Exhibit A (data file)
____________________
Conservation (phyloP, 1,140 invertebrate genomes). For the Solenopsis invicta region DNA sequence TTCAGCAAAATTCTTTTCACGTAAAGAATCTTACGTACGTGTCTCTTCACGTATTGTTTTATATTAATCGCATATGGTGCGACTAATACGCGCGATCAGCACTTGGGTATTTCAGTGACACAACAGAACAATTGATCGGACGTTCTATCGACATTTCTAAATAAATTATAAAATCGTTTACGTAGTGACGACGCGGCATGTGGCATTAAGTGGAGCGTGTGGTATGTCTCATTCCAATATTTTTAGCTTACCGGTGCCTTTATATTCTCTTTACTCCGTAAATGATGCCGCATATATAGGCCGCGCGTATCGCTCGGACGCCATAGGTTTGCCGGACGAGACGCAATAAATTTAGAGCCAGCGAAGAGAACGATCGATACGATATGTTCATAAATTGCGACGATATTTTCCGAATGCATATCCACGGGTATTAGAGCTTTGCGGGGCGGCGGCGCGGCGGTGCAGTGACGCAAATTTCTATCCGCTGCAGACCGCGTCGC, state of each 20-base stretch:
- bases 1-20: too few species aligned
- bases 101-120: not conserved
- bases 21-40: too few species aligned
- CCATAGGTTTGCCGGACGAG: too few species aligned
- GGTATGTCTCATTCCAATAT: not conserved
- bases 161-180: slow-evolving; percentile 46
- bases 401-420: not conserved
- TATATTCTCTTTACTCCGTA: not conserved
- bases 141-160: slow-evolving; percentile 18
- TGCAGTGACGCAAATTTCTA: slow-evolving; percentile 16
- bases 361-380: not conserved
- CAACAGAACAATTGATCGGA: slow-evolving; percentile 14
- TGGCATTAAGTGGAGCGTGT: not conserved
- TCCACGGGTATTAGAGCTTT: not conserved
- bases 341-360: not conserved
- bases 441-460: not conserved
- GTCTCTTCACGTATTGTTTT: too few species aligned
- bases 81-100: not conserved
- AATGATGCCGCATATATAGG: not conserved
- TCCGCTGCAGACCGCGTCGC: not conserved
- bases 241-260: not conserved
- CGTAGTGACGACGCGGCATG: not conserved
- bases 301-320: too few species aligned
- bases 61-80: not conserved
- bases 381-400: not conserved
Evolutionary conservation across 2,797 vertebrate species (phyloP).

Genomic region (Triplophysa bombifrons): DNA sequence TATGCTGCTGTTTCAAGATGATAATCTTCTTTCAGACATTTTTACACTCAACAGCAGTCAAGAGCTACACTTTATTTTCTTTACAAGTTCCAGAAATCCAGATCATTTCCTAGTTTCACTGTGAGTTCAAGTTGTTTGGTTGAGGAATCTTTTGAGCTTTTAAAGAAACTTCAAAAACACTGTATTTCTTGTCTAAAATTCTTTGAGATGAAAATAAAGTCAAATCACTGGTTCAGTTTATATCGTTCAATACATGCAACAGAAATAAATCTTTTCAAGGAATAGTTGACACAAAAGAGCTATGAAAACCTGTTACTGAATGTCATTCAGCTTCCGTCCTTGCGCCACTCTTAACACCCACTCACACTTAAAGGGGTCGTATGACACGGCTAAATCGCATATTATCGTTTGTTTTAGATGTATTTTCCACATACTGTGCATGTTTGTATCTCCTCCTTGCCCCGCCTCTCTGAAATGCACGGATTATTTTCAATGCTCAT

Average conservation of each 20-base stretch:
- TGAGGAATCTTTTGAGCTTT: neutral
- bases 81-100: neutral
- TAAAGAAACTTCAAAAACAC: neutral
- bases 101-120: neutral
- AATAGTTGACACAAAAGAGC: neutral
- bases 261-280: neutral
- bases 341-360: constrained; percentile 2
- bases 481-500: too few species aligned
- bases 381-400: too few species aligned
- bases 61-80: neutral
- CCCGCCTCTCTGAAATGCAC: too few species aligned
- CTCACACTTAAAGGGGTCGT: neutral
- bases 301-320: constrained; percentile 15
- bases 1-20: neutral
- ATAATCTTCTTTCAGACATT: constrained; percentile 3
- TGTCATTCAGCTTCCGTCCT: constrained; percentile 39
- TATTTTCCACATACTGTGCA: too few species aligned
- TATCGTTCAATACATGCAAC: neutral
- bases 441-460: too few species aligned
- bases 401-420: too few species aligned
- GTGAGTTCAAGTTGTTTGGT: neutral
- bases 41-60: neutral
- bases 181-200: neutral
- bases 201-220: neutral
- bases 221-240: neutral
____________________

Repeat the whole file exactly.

Conservation (phyloP, 1,140 invertebrate genomes). For the Solenopsis invicta region DNA sequence TTCAGCAAAATTCTTTTCACGTAAAGAATCTTACGTACGTGTCTCTTCACGTATTGTTTTATATTAATCGCATATGGTGCGACTAATACGCGCGATCAGCACTTGGGTATTTCAGTGACACAACAGAACAATTGATCGGACGTTCTATCGACATTTCTAAATAAATTATAAAATCGTTTACGTAGTGACGACGCGGCATGTGGCATTAAGTGGAGCGTGTGGTATGTCTCATTCCAATATTTTTAGCTTACCGGTGCCTTTATATTCTCTTTACTCCGTAAATGATGCCGCATATATAGGCCGCGCGTATCGCTCGGACGCCATAGGTTTGCCGGACGAGACGCAATAAATTTAGAGCCAGCGAAGAGAACGATCGATACGATATGTTCATAAATTGCGACGATATTTTCCGAATGCATATCCACGGGTATTAGAGCTTTGCGGGGCGGCGGCGCGGCGGTGCAGTGACGCAAATTTCTATCCGCTGCAGACCGCGTCGC, state of each 20-base stretch:
- bases 1-20: too few species aligned
- bases 101-120: not conserved
- bases 21-40: too few species aligned
- CCATAGGTTTGCCGGACGAG: too few species aligned
- GGTATGTCTCATTCCAATAT: not conserved
- bases 161-180: slow-evolving; percentile 46
- bases 401-420: not conserved
- TATATTCTCTTTACTCCGTA: not conserved
- bases 141-160: slow-evolving; percentile 18
- TGCAGTGACGCAAATTTCTA: slow-evolving; percentile 16
- bases 361-380: not conserved
- CAACAGAACAATTGATCGGA: slow-evolving; percentile 14
- TGGCATTAAGTGGAGCGTGT: not conserved
- TCCACGGGTATTAGAGCTTT: not conserved
- bases 341-360: not conserved
- bases 441-460: not conserved
- GTCTCTTCACGTATTGTTTT: too few species aligned
- bases 81-100: not conserved
- AATGATGCCGCATATATAGG: not conserved
- TCCGCTGCAGACCGCGTCGC: not conserved
- bases 241-260: not conserved
- CGTAGTGACGACGCGGCATG: not conserved
- bases 301-320: too few species aligned
- bases 61-80: not conserved
- bases 381-400: not conserved
Evolutionary conservation across 2,797 vertebrate species (phyloP).

Genomic region (Triplophysa bombifrons): DNA sequence TATGCTGCTGTTTCAAGATGATAATCTTCTTTCAGACATTTTTACACTCAACAGCAGTCAAGAGCTACACTTTATTTTCTTTACAAGTTCCAGAAATCCAGATCATTTCCTAGTTTCACTGTGAGTTCAAGTTGTTTGGTTGAGGAATCTTTTGAGCTTTTAAAGAAACTTCAAAAACACTGTATTTCTTGTCTAAAATTCTTTGAGATGAAAATAAAGTCAAATCACTGGTTCAGTTTATATCGTTCAATACATGCAACAGAAATAAATCTTTTCAAGGAATAGTTGACACAAAAGAGCTATGAAAACCTGTTACTGAATGTCATTCAGCTTCCGTCCTTGCGCCACTCTTAACACCCACTCACACTTAAAGGGGTCGTATGACACGGCTAAATCGCATATTATCGTTTGTTTTAGATGTATTTTCCACATACTGTGCATGTTTGTATCTCCTCCTTGCCCCGCCTCTCTGAAATGCACGGATTATTTTCAATGCTCAT

Average conservation of each 20-base stretch:
- TGAGGAATCTTTTGAGCTTT: neutral
- bases 81-100: neutral
- TAAAGAAACTTCAAAAACAC: neutral
- bases 101-120: neutral
- AATAGTTGACACAAAAGAGC: neutral
- bases 261-280: neutral
- bases 341-360: constrained; percentile 2
- bases 481-500: too few species aligned
- bases 381-400: too few species aligned
- bases 61-80: neutral
- CCCGCCTCTCTGAAATGCAC: too few species aligned
- CTCACACTTAAAGGGGTCGT: neutral
- bases 301-320: constrained; percentile 15
- bases 1-20: neutral
- ATAATCTTCTTTCAGACATT: constrained; percentile 3
- TGTCATTCAGCTTCCGTCCT: constrained; percentile 39
- TATTTTCCACATACTGTGCA: too few species aligned
- TATCGTTCAATACATGCAAC: neutral
- bases 441-460: too few species aligned
- bases 401-420: too few species aligned
- GTGAGTTCAAGTTGTTTGGT: neutral
- bases 41-60: neutral
- bases 181-200: neutral
- bases 201-220: neutral
- bases 221-240: neutral